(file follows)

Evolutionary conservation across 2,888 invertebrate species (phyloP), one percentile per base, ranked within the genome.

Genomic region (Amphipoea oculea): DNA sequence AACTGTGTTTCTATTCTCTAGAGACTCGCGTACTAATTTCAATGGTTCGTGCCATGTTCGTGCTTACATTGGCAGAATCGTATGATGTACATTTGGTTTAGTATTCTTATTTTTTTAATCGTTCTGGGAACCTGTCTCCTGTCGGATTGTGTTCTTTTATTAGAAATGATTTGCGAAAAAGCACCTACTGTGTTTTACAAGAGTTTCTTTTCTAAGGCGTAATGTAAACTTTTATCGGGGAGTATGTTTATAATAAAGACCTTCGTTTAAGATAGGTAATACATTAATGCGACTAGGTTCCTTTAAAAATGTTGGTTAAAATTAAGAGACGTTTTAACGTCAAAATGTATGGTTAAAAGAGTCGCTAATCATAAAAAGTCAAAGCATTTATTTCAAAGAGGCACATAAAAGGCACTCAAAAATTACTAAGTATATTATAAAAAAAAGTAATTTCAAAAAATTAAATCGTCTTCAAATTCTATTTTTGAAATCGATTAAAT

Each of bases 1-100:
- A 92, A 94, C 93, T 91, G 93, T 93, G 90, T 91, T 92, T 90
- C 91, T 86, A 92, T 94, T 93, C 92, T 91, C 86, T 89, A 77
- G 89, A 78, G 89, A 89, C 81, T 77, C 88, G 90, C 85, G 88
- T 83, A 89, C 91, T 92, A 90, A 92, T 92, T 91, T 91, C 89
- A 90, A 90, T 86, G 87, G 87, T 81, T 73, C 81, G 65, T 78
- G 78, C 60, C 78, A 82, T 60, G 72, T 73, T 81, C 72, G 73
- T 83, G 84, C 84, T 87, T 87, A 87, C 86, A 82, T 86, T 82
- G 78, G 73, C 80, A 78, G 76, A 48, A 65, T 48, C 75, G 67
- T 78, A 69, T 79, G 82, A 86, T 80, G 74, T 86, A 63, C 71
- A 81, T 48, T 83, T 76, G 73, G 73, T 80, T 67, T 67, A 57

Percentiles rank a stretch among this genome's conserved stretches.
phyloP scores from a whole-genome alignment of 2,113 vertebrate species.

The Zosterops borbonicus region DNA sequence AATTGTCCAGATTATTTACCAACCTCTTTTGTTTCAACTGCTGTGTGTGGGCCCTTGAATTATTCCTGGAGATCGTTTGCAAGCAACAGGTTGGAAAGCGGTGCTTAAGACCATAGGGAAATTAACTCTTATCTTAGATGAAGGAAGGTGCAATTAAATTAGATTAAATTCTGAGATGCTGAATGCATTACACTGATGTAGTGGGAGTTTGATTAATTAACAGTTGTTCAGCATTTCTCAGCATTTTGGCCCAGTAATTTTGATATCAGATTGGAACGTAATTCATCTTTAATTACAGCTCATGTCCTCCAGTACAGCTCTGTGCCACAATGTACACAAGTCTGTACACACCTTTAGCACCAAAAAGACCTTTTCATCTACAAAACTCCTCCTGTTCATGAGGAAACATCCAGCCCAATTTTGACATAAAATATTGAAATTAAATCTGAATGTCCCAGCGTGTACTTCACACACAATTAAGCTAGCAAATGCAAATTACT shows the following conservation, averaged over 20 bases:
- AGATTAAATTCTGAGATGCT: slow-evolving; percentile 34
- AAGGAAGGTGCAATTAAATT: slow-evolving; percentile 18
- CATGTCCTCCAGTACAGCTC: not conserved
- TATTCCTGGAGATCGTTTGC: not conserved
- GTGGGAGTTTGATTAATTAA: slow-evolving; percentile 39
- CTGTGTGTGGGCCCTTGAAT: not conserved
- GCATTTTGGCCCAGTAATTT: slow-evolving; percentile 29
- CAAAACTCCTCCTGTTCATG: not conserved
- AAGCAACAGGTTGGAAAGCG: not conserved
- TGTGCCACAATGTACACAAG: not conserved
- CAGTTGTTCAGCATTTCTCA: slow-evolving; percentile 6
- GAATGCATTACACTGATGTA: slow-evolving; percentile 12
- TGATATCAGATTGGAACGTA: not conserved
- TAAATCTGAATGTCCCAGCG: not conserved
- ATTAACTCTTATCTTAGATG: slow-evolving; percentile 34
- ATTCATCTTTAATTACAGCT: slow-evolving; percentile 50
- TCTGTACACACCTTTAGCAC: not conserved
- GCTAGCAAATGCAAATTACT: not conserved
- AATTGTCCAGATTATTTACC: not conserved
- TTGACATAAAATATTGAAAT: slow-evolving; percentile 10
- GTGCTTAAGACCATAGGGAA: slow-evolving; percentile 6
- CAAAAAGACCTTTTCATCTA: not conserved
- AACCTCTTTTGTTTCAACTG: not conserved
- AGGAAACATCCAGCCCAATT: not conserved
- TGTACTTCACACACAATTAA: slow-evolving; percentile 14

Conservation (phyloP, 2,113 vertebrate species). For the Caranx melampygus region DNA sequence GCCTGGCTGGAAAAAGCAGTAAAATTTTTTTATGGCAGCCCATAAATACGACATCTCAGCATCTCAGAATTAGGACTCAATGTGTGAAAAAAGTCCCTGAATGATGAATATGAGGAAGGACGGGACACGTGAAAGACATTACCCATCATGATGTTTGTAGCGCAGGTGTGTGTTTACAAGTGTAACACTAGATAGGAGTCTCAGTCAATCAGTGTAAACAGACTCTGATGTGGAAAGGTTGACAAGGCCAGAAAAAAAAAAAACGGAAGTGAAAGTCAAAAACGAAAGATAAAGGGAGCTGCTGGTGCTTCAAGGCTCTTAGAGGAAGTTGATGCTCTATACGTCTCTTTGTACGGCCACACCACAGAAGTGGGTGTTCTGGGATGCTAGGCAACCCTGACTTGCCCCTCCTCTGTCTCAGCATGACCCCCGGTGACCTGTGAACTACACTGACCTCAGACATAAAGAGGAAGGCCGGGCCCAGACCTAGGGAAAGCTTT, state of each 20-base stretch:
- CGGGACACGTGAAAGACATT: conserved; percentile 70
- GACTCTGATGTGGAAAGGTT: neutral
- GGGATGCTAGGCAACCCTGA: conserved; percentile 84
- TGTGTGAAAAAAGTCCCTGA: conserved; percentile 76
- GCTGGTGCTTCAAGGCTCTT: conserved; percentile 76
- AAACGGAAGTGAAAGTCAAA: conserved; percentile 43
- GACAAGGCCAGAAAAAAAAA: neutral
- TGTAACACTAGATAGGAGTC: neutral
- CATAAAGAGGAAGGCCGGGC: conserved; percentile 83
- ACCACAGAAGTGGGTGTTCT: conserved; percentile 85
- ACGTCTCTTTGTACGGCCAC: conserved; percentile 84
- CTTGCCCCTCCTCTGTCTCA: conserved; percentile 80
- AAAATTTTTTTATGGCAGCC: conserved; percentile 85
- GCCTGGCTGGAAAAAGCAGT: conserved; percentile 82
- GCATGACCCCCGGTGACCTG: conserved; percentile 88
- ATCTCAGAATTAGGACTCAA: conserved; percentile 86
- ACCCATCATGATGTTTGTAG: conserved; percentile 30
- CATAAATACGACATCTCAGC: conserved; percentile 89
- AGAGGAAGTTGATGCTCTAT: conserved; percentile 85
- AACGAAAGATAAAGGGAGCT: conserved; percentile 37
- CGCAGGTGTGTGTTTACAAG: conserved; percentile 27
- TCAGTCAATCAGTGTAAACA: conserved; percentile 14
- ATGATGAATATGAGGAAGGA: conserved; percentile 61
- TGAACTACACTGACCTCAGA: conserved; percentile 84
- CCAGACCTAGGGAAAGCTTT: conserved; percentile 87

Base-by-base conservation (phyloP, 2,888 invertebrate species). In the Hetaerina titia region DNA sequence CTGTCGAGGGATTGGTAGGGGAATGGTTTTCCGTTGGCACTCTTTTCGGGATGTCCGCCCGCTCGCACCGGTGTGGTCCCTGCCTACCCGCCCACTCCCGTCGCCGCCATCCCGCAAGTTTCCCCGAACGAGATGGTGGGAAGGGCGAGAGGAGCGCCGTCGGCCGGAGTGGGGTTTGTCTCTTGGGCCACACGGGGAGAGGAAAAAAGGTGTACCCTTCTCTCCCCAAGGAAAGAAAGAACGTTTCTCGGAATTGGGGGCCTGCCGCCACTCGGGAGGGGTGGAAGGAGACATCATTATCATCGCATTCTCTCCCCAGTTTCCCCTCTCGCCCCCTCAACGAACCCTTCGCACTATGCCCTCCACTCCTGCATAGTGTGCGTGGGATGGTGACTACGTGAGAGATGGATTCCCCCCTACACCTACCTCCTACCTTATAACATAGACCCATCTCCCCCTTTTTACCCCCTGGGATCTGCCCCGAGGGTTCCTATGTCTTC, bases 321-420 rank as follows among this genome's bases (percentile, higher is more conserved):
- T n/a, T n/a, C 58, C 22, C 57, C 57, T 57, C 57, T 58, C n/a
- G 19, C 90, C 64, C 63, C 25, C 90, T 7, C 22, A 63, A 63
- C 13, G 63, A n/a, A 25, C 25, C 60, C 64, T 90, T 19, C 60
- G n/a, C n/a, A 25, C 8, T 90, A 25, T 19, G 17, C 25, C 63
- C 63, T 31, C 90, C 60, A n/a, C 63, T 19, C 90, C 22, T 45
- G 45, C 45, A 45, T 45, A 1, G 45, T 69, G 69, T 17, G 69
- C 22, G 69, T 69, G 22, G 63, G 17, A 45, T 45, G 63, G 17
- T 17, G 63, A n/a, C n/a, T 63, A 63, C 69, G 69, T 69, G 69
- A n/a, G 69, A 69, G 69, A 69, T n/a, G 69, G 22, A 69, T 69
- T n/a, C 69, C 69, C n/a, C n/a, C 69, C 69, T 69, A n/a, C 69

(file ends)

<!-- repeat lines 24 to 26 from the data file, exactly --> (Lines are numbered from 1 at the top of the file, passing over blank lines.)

- CAAAACTCCTCCTGTTCATG: not conserved
- AAGCAACAGGTTGGAAAGCG: not conserved
- TGTGCCACAATGTACACAAG: not conserved